Please pardon the sloppiness of this post, but I am not functioning well. I might have mentioned some time previously (I’m not even linking to a previously written blog post. That’s how crazy tired I am) that I have low B12 and that I need 8+ hours of sleep etc. etc. so I’m not really able to function well. But this blog post is important enough to write, even in my incoherent state of mind. Oh, I think I remembered the blog I wrote…

Anyway, I’ve been thinking a lot about “the most important feeling in life”. Happiness and contentment are both admirable goals (or rather, sustained states of being), but they’re not always easy to access. When life punches you in the face, sometimes it’s hard to smile about it. I’ve recently recognised another worthy contender, which I believe is gratitude. You see, by my logic if you’re grateful for something (really, heartfeltly grateful), it’s much harder to focus on the negatives. Note that “negatives” aren’t inherently bad things, it’s just the focusing and obsessing on them that becomes problematic. This manifests as complaining, usually about things that really don’t matter in the slightest.

I’ll be the first to put my hand up and say that I complain a lot. Most of my “problems” are so insignificant they’re not even worth treating as problems. Maybe inconveniences at best (A ha! A link to It seems I am returning to form). Honestly, I think the problem is that life is too easy, that we are too comfortable, and so I obsess over the pain of stubbing my toe because I have forgotten to compare it to the pain of seeing my own bones. It’s kind of like how people discriminate against minor things like skin and hair and eyes and lifestyle because they’re so comfortable with their own routine that anything that challenges them is treated as threatening.

Gratitude, then, is the antithesis to this tomfoolery. It is the deliberate choice (for all moments are full of such choices, whether we are aware of making them or not) to appreciate what we have rather than whinge about what we don’t have. And, my friends, we have a craptonne. That’s one of my more technical phrases to describe “a whole lot”. This lesson was surprisingly profound on gashuku when I had injured my knee halfway up a mountain, and limped the rest of the way up and all of the way down it. Despite the jarring pain every other step, the swearing and the crying out and the guilt of slowing everyone down, I did not complain (or at least, I did not focus too much on the pain, even though it was right with me in that present moment). Instead I felt a peculiar calmness, and an immense humbleness (if such a paradox makes sense). Despite the inconvenience and the immediacy of the pain, I was overwhelmed with a feeling of gratitude. “I’m so grateful that I have friends to keep me company on this mountain.” “I’m so grateful I have water in my bag to drink on a hot day.” “The view is so beautiful up here. I am privileged to witness it.”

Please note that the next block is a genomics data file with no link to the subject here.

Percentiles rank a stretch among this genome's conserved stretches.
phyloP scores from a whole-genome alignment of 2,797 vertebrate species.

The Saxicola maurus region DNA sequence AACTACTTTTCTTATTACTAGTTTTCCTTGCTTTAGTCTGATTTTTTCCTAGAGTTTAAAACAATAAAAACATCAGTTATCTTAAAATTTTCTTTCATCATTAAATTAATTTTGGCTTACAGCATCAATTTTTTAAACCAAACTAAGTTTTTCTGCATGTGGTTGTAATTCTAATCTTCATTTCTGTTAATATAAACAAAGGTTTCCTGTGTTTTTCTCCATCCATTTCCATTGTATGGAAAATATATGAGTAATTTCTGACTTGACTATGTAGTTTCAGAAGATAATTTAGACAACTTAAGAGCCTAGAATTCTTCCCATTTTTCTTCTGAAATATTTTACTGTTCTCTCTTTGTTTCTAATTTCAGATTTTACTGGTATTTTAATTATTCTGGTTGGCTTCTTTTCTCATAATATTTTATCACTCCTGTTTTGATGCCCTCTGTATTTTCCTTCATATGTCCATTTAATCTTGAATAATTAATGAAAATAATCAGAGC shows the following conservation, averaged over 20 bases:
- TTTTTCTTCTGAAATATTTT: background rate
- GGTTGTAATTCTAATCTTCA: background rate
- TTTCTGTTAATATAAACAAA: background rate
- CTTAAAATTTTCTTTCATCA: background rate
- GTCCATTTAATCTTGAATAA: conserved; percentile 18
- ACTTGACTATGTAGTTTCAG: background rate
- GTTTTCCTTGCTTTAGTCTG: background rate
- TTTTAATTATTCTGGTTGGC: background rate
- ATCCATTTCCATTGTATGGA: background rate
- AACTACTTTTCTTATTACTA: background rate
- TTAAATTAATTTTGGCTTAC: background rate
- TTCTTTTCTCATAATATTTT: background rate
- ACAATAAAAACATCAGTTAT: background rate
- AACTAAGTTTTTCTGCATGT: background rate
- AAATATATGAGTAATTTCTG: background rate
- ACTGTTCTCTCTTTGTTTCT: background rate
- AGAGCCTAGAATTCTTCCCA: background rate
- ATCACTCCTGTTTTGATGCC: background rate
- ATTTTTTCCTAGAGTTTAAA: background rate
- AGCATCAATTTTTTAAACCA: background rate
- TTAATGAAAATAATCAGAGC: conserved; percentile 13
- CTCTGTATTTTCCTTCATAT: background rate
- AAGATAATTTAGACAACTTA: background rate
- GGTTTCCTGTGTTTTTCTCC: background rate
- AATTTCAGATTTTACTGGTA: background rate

I don’t know how or why I accessed that kind of gratitude in a challenging and painful part of my life, but it’s something I aspire to again. Today, right now, I make the choice not to focus on the petty things. I will not focus on how tired I am, but instead be truly grateful for a cup of mango green tea and a soft bed to lie in. I will choose to use this amazing gift of technology to talk to a friend in need, and to help improve the Young and Well’s research projects. I will be kind to my mother, and spend time in the sunshine, and I will try harder not to waste this precious gift of life which could be extinguished literally at any moment. It is a precious and fragile thing. I will try to remember what it is like to know you will die the next time you sleep.

I know it’s been done before, but please indulge me. Leave a comment below, or write it down in a notepad, or talk to someone about it. What sort of things are you grateful for today? Can you name five things right now, that are heartfelt and genuine? I’d love to hear about it if you can.

All the best.




EDIT: Turns out that the science behind gratitude confirms all of the above: it improves our wellbeing physically, emotionally, spiritually, in our relationships and in pretty much every aspect of life. Check out SuperBetter if you want to start practicing your own gratitude exercises (it’s in the Power Pack section where you can access the “Gratitude Quests”).


One thought on “Gratitude

  1. Jen says:

    I am grateful to have my health.
    I am grateful to have a wonderful supportive husband.
    I am grateful to have the freedom to decide I want to make a career change and the support of those around me to help make it happen.
    I am grateful to be able to wear what I want and go where I want without sanctions or restrictions.
    I am grateful for the internet and the connections it brings, because I have met so many wonderful people there!

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